Swift Diary #2: KVC

I was very glad to hear that performSelector and friends are supported in Swift in the latest Xcode 7 beta. But what I want to talk about today is a similar thing: Key-Value Coding (KVC).

I use KVC in a critical part of my apps: the part that creates model objects from database rows.

The database code is generalized and shared by multiple apps. I create a mapping (using a plist) that maps SQLite table names to property names and types.

The object creation code goes through the mapped property names and does the right thing for each name. In the end it boils down to something like this:

[modelObject setValue:​someValueFromDatabase forKey:​propertyName];

(This even works for non-object properties, which is brilliant on the part of KVC’s designers.)

I can do this in Swift, too. (Note that this is unchecked code, and I could have the syntax wrong.)

modelObject.setValue​(someValueFromDatabase, forKey:propertyName)

There are plenty of other places where KVC makes sense. (It’s part of a hearty, dynamic breakfast.)

Another example might be mapping NSTableView cells to values — a columns’s identifier might be configured to be the same as a property name, and so it’s easy to get the desired value:

modelObject.valueForKey​(columnIdentifier)

The coupling here is quite loose, and the compiler isn’t going to tell you if you’ve mistyped a property name. You’ve got all kinds of rope here.

But I’m totally comfortable with that. Here’s the deal I’m willing to make: to make my code more elegant (read: smaller, easier to maintain, reusable), I’m willing to let it crash if I’ve configured things incorrectly.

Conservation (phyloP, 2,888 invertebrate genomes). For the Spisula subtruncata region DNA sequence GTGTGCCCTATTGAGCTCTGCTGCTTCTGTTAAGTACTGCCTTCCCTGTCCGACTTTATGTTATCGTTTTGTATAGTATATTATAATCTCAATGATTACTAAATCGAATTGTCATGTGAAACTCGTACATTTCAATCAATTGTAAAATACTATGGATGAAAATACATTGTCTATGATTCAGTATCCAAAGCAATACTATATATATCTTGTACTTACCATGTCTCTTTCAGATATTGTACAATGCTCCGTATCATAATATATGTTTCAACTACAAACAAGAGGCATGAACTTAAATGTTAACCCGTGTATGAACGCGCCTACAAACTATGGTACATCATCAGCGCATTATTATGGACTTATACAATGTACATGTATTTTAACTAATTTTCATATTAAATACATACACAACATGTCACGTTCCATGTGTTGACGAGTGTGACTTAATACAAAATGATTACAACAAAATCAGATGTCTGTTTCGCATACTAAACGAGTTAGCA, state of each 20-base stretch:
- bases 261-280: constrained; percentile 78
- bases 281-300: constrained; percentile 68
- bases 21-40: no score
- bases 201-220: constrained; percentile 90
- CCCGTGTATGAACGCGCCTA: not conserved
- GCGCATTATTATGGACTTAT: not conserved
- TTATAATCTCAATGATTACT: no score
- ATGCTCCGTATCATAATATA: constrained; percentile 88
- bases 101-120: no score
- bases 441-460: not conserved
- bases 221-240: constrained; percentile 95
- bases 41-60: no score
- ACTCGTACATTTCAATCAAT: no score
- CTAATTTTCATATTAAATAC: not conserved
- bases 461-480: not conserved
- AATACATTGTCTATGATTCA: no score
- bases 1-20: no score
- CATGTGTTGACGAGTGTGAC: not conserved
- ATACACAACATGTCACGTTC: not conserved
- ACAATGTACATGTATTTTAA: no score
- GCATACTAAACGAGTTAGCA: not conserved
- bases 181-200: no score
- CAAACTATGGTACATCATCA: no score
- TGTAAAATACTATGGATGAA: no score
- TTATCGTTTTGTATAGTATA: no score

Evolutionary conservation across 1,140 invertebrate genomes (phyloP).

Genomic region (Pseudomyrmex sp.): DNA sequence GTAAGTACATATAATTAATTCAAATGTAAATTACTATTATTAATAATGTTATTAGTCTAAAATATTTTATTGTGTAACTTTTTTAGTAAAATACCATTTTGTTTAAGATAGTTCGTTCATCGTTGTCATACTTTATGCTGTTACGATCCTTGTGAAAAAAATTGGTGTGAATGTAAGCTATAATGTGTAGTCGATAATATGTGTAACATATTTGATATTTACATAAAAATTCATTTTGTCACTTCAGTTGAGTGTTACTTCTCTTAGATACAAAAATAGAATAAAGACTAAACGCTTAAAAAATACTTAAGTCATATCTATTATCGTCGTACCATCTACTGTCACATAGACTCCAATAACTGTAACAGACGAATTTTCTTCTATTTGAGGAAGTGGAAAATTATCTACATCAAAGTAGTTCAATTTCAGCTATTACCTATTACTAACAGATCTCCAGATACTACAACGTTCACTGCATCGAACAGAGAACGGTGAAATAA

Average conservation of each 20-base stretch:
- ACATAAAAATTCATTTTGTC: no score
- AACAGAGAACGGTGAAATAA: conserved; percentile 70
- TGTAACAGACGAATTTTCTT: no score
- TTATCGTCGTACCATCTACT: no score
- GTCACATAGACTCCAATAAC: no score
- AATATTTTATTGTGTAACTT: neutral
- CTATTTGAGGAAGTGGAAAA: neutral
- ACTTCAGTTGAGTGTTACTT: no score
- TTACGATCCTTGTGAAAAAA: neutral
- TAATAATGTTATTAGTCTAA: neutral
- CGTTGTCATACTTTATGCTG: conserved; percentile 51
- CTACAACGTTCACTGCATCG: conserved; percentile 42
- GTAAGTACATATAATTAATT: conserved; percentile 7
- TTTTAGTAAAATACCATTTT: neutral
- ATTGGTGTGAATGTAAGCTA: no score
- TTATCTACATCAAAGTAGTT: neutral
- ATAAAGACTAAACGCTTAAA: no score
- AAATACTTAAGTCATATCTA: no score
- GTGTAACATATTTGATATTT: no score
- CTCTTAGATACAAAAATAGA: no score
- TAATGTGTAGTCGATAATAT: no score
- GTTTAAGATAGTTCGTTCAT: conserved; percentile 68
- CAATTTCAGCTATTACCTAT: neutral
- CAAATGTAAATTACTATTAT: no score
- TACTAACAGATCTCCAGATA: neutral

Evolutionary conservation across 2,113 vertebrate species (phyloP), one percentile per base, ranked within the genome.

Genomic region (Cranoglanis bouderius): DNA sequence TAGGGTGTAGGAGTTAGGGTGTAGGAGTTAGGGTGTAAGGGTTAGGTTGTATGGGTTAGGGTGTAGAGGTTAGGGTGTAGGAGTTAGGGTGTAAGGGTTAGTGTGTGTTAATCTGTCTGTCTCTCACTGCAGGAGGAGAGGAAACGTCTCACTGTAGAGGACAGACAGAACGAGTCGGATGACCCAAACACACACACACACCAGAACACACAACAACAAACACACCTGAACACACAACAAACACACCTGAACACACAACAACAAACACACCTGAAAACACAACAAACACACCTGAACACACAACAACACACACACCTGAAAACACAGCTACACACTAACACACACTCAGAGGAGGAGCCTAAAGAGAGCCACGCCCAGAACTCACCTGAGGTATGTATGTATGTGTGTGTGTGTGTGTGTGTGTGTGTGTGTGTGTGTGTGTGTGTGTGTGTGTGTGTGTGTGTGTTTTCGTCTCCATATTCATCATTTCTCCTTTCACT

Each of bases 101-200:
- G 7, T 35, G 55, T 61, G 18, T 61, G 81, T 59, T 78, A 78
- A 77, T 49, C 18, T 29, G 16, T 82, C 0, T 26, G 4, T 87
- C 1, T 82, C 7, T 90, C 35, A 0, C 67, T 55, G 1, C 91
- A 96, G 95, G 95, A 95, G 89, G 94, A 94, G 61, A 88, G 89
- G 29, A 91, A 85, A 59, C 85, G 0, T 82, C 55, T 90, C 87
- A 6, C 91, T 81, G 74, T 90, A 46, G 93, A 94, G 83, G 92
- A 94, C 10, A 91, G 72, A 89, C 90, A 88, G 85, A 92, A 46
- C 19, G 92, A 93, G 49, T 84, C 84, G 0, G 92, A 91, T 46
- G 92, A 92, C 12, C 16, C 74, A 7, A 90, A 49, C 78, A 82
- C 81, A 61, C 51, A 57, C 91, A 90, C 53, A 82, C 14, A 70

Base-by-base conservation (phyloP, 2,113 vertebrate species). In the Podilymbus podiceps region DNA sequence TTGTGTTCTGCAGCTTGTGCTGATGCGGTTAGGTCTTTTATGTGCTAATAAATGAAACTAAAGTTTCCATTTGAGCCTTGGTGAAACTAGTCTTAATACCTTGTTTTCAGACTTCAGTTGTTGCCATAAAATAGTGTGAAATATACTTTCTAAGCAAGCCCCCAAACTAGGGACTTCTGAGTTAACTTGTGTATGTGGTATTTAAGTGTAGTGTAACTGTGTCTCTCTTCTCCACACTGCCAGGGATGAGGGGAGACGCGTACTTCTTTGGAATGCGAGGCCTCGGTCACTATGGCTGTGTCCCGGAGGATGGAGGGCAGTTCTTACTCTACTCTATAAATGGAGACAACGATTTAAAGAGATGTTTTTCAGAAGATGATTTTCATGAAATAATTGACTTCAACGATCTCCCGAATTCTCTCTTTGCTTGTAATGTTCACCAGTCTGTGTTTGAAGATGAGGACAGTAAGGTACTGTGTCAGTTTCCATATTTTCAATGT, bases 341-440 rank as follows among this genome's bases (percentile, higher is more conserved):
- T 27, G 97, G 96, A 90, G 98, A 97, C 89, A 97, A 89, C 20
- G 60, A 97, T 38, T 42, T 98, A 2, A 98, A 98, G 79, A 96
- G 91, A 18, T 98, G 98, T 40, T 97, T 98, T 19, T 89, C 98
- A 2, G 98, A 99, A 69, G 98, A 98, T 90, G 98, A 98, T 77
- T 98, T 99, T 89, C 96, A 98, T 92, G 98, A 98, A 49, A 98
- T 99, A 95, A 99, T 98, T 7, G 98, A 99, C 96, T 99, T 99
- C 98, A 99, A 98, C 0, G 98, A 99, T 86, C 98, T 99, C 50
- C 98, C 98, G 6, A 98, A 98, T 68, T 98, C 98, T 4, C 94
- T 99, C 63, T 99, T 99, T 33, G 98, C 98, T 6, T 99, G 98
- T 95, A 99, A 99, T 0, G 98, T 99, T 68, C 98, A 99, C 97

A bug here — say there’s a typo in a property name in my database mapping — will mean an instant crash, as the object has no such property name. I’m good with that. Crashes like that have zero chance of living beyond the time it takes me to build and run.

* * *

If this is available in Swift, then why am I writing about it?

Because this is not a pure Swift thing: it’s a Swift + Objective-C thing. You can’t do this with structs, for example.

I want to get the advantages of structs. There are plenty of cases where my model objects could be structs. Structs are cool.

We’re in a transition period right now. Swift needs Objective-C so that people who rely on the dynamic nature of Objective-C — like me, like many developers — can write their apps.

It would be best, though, if Swift didn’t have to carry Objective-C baggage with it forever in order to make it adequate for the job of app-writing. I don’t think it will, even.

So my case is that Swift itself needs things like this. If not a clone of KVC, then something very much like it.

22 Jul 2015

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